September 12, 2011
A Week of Extremes
There was a lot of prime time political drama on television this week, kicked off by the Republican presidential candidate debate on Wednesday. Republican candidates wasted no time to attack President Obama for failing to create green jobs, while at the same time distancing themselves from earlier-made claims last week that gasoline prices would drop suddenly under a GOP administration.
Only one candidate stood out from the line of denialists on stage: former Utah Governor Jon Huntsman, who stood up for science integrity and climate research. He warned voters against electing any Republican who ignores scientific principles: “When you make comments that fly in the face of 98 out of 100 climate scientists, to call into question the science of evolution, all I am saying is that in order for the Republican Party to win, we can’t run from science,” Huntsman said. “By making comments that basically don’t reflect the reality of the situation, we turn people off.” Mitt Romney jumped on the opportunity to distance himself from his previous support of regional cap-and-trade programs. “He keeps talking about green jobs. Where are they?” Romney said. USCAN member League of Conservation Voters (LCV) sent out an e-mail pointing to a report by the Brookings Institution that found the U.S. clean energy economy currently employs 2.7 million people, no insignificant number in the midst of the country’s current economic recession. To read more click here.
The majority of candidates on stage that night, however, stood by statements of denial and disbelief, maintaining they do not believe humans contribute to the warming of the planet. So, are they representing their constituents or toeing the party line? Research points to the latter. A new survey from the Yale Project on Climate Change Communication finds that the bulk of right-wing climate stems from a small number of conservatives. Respondents in this poll were broken up into Democrats, Republicans, independents, and self-described Tea Partiers. Tea Party types make up a mere 12 percent of the country, yet tend to be the most outspoken global-warming deniers. From the report: “Majorities of Democrats (78%), Independents (71%) and Republicans (53%) believe that global warming is happening. In contrast, only 34 percent of Tea Party members believe global warming is happening and 53 percent say it is not happening.” Perhaps most notable is that although these minority views directly conflict with the vast majority of climate scientists, Tea Partiers are the most confident in their beliefs when questioned – more likely to say they are “very well informed” and that they “do not need any more information about global warming.”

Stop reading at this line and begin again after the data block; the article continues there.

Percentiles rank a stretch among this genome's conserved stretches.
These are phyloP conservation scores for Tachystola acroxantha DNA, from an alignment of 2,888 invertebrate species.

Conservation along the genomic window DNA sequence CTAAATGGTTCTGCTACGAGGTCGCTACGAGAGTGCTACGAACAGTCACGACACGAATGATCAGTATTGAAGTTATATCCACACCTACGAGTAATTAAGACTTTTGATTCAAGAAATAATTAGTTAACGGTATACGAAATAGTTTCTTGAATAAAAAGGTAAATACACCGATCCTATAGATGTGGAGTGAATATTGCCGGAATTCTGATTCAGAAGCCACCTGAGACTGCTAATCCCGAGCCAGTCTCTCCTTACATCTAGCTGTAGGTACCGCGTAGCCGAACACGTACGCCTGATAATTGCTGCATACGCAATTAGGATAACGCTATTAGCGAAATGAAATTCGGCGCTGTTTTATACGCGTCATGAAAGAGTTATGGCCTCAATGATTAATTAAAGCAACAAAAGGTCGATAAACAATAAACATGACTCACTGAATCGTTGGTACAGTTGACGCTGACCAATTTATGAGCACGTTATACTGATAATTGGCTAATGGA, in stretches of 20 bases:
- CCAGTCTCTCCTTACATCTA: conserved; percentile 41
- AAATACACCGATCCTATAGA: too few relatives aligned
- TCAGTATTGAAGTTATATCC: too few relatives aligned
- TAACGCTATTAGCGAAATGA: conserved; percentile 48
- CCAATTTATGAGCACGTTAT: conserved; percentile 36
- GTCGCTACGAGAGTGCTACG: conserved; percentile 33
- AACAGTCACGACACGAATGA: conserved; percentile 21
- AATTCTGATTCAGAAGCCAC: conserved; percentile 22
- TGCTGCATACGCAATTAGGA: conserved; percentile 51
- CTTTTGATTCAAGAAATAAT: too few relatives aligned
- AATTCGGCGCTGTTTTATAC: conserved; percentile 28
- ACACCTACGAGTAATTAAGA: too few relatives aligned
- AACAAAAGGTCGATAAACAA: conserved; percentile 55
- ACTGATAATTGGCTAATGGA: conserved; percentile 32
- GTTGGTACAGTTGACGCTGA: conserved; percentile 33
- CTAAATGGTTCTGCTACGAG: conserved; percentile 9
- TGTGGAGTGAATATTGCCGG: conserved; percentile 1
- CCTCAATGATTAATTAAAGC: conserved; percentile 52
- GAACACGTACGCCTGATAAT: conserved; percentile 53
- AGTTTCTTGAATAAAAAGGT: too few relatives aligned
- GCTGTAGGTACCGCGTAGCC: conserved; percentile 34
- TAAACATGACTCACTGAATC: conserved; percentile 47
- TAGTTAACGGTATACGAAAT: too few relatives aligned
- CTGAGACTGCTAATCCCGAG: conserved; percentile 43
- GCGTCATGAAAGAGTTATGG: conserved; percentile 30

While President Obama’s headlining jobs speech on Thursday spent little time focusing on green jobs, he did take the opportunity to take Congress to task for continuing to provide significant tax breaks for prosperous oil companies. “We can reduce this deficit, pay down our debt and pay for this jobs plan in the process, but in order to do this, we have to decide what our priorities are,” Obama said. “Should we keep tax loopholes for oil companies? Or should we use that money to give small business owners a tax credit when they hire new workers? Because we can’t afford to do both.” The president also sought to reassure environmental groups after a devastating decision last week to withdraw a controversial U.S. EPA ozone rule. He emphasized that the pronouncement was not part of some larger retreat on environmental and health regulations. While this may come as welcome sentiment, Senate Environment and Public Works Chairwoman Barbara Boxer (D-CA) knows better than to let her guard down: “We’re not in a battle about one or two regulations, we’re in a battle that involves the House wanting to essentially repeal health and safety rules, health and safety laws, protection of the people.” What is clear is that no matter which direction the battle comes from, the target is the same: the Environmental Protection Agency.